The more permissive stability-control setting enables an entertaining interplay between driver and machine while still providing a safety net to prevent spinouts or complete losses of control. Also assisting your sense of control is what engineers call brake steering: The feature applies the brakes to the inside rear wheel in order to help it turn. McLaren developed the technology during the 1997 Formula 1 season, and it proved so effective that the FIA, racing’s governing body, later banned it because it gave the team an unfair advantage. 

The 570S’s high-revving engine is paired with a 7-speed dual-clutch transmission that hardly ever seems to miss a beat as it sends power to the rear wheels. Tap one of the paddles on either side of the steering wheel and the gears change quickly, smoothly, and nearly imperceptibly. Rev higher when the car is set in one of the aggressive driving modes and the shifts turn even crisper and more urgent. The carbon-ceramic brakes are potent, but you may need time to become accustomed to the pedal’s feedback before you can make refined stops.

After demonstrating its piercing acceleration and responsive handling on the track, the 570S proves civilized and comfortable during a long-distance drive on Portugal’s highways. It can consume miles as well as any grand tourer thanks to a surprisingly supple suspension system and a cabin that offers good visibility and an optional 12-speaker Bowers & Wilkins audio system. The test car is equipped with the optional snug-fitting carbon-fiber racing seats. On the track they deliver a delightfully tactile sensation of the road. You do not feel as strong a connection with the pavement when sitting in the standard seats, but they are cushier and more suited to long-distance and daily driving.

Open the 570S’s dihedral doors, which swing out and up as they do on every McLaren, and in the cabin you will see carbon-fiber trim that hints at the lightweight structure beneath the car’s aluminum body panels. The carbon-fiber MonoCell II chassis weighs only 165 pounds and is a major reason why the car is as light as it is.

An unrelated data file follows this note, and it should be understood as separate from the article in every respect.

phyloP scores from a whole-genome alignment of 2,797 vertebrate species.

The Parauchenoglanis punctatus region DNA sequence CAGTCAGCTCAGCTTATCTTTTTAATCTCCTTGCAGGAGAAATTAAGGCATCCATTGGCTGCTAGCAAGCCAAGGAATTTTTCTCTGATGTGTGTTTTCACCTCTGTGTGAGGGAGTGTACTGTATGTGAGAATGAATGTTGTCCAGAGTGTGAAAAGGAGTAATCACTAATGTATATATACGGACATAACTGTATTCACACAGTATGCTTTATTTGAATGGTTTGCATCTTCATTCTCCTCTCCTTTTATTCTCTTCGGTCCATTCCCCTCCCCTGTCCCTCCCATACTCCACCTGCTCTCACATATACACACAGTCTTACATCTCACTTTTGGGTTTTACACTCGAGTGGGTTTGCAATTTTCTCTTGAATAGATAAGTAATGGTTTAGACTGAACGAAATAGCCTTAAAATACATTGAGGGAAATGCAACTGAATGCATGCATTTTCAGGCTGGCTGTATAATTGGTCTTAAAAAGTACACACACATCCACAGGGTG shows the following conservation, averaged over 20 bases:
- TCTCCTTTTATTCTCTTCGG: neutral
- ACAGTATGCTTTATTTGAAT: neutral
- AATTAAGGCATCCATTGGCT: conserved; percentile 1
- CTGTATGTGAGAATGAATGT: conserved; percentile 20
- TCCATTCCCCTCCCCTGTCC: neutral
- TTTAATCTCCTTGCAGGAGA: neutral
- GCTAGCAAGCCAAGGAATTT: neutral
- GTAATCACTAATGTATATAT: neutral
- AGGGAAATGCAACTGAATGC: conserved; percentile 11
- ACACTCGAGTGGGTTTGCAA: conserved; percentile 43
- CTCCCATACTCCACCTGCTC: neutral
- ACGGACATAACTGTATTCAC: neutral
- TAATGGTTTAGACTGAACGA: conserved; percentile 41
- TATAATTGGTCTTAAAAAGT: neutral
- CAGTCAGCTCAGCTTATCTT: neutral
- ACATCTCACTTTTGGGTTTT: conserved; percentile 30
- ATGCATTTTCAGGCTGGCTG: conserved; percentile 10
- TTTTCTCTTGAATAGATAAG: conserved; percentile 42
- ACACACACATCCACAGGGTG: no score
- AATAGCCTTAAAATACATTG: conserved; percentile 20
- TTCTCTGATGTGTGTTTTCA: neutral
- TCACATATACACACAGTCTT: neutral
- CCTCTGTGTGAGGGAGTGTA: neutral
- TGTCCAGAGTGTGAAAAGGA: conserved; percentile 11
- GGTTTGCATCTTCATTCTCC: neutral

In addition to the good sight lines and superior sound system, the 570S’s cabin features a compact, vertically oriented multimedia touchscreen that appears to float above the area between the two seats. On the dashboard directly in front of you is a digital thin-film transistor instrument panel that displays what look like analog gauges and McLaren’s first turn-by-turn navigation system. The interior is lined with Alcantara and napa leather, which are available in a range of color and design combinations. The 570S also features McLaren’s first-ever vanity mirror, further signifying its identity as an everyday vehicle, not a supercar. 

The overall polish and engineering refinement make the 570S a more suitable daily driver than you might expect from a brand known primarily for its obsession with speed. The car’s balance of athleticism, technology, and drivability shows how rapidly McLaren has evolved in the five years since it launched the 12C in a purely performance-numbers-focused quest for supercar supremacy. With the 570S and the Sports Series, McLaren has homed in on other qualities that also matter to most drivers.  

McLaren Automotive, cars.mclaren.com